Spellbook of Modern Web Dev

Spellbook of Modern Web Dev is a collection of 2,000+ carefully selected links to resources on anything web development related.  It covers subjects from Internet history and basics of HTML, CSS, and Javascript, all the way to tools, libraries and advanced usage of web technologies, and more; from network protocols and browser compatibility to development environments, containers, and ChatOps.

  • This document originated from a bunch of most commonly used links and learning resources I sent to every new web developer on our full-stack web development team.
  • For each problem domain and each technology, I try my best to pick only one or a few links that are most important, typical, common or popular and not outdated, base on the clear trendspublic data and empirical observation.
  • Prefer fine-grained classifications and deep hierarchies over featureless descriptions and distractive comments.
  • Ideally, each line is a unique category. The ” / “ symbol between the links means they are replaceable. The “, “symbol between the links means they are complementary.
  • I wish this document could be closer to a kind of knowledge graph or skill tree than a list or a collection.
  • It currently contains 2000+ links (projects, tools, plugins, services, articles, books, sites, etc.)

On one hand, this is one of the best single resources on the topic of web development that I’ve seen in a very long time.  On the other hand, it re-confirms my belief in “there is no such thing as a full-stack web developer”.  There’s just too many levels, and there’s too much depth to each level for a single individual to be an expert at.  But you get bonus points for trying.

Presentation slides with HTML5 systems

In the last few month I had to prepare quite a few presentations and slides.  This is not something that I’m very familiar with, so every time I end up with either LibreOffice or Google Slides or some other overpowered tool.  Clicking around, formatting and reformatting, and having absolutely no version control that I am so used to for my programming and system administration needs – I thought there must be a better way.

Looking at some of the technical talks and presentations around, I discovered that the world is indeed a better place than what I think of it after spending hours in the fight with fonts and pictures.  Apparently, there are quite a few systems now that utilize the power of HTML5, CSS, and JavaScript to help a semi-technical person keep his sanity.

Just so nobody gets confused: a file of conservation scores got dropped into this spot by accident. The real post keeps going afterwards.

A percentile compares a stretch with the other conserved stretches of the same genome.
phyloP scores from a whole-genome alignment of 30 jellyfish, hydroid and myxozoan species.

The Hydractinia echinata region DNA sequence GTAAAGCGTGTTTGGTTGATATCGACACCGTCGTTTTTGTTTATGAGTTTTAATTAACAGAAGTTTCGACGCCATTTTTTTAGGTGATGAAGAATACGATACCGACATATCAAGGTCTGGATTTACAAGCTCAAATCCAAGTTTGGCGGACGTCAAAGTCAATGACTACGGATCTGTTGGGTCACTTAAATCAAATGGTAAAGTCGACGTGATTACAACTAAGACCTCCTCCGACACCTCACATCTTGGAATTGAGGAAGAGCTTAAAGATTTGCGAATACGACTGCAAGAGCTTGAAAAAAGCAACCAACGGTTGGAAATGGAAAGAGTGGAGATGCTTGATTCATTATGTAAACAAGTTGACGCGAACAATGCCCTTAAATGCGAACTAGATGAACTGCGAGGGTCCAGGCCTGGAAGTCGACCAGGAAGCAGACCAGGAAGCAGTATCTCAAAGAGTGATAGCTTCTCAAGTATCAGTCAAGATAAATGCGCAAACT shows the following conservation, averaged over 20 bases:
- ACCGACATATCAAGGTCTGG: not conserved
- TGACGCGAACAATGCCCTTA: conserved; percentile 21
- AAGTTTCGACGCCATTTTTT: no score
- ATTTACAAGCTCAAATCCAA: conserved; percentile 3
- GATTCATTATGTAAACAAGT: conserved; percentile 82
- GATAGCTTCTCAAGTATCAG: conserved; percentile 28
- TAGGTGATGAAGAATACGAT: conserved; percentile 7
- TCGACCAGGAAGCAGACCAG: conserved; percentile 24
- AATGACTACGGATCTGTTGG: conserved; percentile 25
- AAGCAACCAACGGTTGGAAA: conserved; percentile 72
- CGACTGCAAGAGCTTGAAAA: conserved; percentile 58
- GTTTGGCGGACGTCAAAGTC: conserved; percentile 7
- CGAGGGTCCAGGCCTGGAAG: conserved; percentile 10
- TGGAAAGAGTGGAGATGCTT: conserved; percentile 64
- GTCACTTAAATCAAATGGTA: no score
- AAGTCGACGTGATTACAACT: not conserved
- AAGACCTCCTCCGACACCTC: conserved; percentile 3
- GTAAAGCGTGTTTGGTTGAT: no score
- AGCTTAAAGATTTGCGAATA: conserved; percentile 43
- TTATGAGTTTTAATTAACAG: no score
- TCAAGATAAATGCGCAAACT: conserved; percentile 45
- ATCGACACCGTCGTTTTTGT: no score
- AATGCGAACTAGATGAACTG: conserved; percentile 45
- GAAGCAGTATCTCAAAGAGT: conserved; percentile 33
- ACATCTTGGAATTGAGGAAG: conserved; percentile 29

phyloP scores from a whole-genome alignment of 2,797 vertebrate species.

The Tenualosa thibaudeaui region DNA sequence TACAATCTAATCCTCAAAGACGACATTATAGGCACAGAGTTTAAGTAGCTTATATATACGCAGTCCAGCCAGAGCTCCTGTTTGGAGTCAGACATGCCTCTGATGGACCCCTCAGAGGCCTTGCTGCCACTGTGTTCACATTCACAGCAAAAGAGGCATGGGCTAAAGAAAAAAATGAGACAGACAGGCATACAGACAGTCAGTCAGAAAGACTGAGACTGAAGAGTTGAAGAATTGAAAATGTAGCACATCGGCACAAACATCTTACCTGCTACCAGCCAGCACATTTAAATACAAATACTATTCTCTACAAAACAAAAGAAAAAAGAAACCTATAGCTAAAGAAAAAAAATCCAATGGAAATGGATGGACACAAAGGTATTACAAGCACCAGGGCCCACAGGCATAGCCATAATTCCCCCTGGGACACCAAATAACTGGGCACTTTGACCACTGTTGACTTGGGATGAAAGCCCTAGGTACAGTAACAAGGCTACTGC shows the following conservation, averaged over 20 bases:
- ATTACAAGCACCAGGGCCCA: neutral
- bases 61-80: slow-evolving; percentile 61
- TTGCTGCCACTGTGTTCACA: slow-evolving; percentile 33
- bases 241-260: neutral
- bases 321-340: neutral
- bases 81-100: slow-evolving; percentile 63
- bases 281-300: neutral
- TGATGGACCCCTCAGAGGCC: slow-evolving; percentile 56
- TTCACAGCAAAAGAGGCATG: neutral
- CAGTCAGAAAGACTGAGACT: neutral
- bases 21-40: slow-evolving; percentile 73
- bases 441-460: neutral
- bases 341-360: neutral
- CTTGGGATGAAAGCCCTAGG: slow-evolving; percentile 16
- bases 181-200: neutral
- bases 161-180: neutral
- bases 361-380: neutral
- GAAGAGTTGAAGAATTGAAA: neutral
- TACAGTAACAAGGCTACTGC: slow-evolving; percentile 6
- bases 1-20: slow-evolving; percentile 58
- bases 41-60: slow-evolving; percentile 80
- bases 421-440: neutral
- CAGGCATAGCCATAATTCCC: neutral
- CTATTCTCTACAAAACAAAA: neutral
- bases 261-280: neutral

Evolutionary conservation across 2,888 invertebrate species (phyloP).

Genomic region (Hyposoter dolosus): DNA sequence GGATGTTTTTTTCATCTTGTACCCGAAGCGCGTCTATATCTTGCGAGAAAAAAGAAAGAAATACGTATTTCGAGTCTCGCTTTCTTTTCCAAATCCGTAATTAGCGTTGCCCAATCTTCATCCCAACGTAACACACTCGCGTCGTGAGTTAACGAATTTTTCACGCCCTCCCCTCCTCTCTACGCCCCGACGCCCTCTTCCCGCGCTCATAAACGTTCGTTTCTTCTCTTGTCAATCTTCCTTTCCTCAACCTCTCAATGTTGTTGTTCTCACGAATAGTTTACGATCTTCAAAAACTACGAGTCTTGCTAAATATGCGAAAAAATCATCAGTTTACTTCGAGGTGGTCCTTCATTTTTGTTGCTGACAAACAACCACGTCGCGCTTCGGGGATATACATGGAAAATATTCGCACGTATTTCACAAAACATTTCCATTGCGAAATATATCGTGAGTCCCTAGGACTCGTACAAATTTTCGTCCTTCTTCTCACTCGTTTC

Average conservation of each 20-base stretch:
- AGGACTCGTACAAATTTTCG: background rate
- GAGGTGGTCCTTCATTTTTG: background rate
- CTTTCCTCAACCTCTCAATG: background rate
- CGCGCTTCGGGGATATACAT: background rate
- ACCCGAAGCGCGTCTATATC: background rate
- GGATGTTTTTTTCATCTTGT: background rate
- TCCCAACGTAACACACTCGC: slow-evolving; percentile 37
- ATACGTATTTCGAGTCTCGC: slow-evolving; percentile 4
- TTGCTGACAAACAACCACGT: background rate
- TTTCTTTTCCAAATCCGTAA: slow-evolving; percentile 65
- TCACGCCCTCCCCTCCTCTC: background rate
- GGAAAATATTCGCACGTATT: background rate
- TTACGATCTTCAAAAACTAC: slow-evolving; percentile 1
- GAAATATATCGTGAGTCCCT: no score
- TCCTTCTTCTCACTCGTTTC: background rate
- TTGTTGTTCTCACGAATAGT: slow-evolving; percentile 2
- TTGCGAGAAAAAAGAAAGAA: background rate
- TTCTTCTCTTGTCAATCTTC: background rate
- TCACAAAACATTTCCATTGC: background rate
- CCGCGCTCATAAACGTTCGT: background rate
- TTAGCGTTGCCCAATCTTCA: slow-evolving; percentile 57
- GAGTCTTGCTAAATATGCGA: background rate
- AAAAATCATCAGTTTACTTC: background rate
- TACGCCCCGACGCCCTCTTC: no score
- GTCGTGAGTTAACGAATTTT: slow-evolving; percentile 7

Sitepoint has a helpful list of “5 of the Best Free HTML5 Presentation Systems“.  Some of the links are broken, but even those that work have enough options to choose from:

I have a big and important presentation to prepare next week, so I’ll give these three a go and see which one I like the most.

HTML Canvas Tutorial

Skilled.co put together this HTML Canvas Tutorial, which covers the HTML 5 <canvas> functionality, that allows web developers to draw all sorts of graphics on the fly, using JavaScript.  The tutorial is available for download in PNG and PDF formats, as well as on the webpage, and it covers the following:

  • Shapes
  • Styles and color
  • Text
  • Images
  • Transformations
  • Compositing and clipping
  • Animation
  • Pixel manipulation
  • Hit regions and accessibility

It also provides a few useful tips, inspiration, and links to other resources.

Is INPUT tag valid when used outside of a FORM tag?

Here is an update from the “learn something new every day” department – using <input> tag outside of (or, in other words, without) <form> tag is perfectly valid.  It’s valid in the newest HTML5 spec, and it was valid with earlier versions of HTML and XHTML too.

Interesting, that today was the first time I came across this, after doing HTML for almost 20 years.

DevDocs.io – a local cache of searchable documentation

DevDocs.io – a local cache of searchable documentation

I’ve heard about this project for a while now, but tried it only today.  This blog post left me no options.  And I’m glad.  Because DevDocs are absolutely awesome!

Echo – lazy-loading HTML5 images with data-* attributes via JavaScript

Echo  is quite handy for web developers.  On those pages that feature a lot of images, things can get slow and the server might get too much of an abuse (with more traffic thrown at it).  One way to work around this is to only load those images that are in the visible part of the screen.  Here is a demo of how it works.  Just keep scrolling down and notice how by default you have a blank.gif image shown, with a standard loading indicator and a split second later you see the actual image which was supposed to be in there.

Simple, easy, elegant – and that’s how I like it.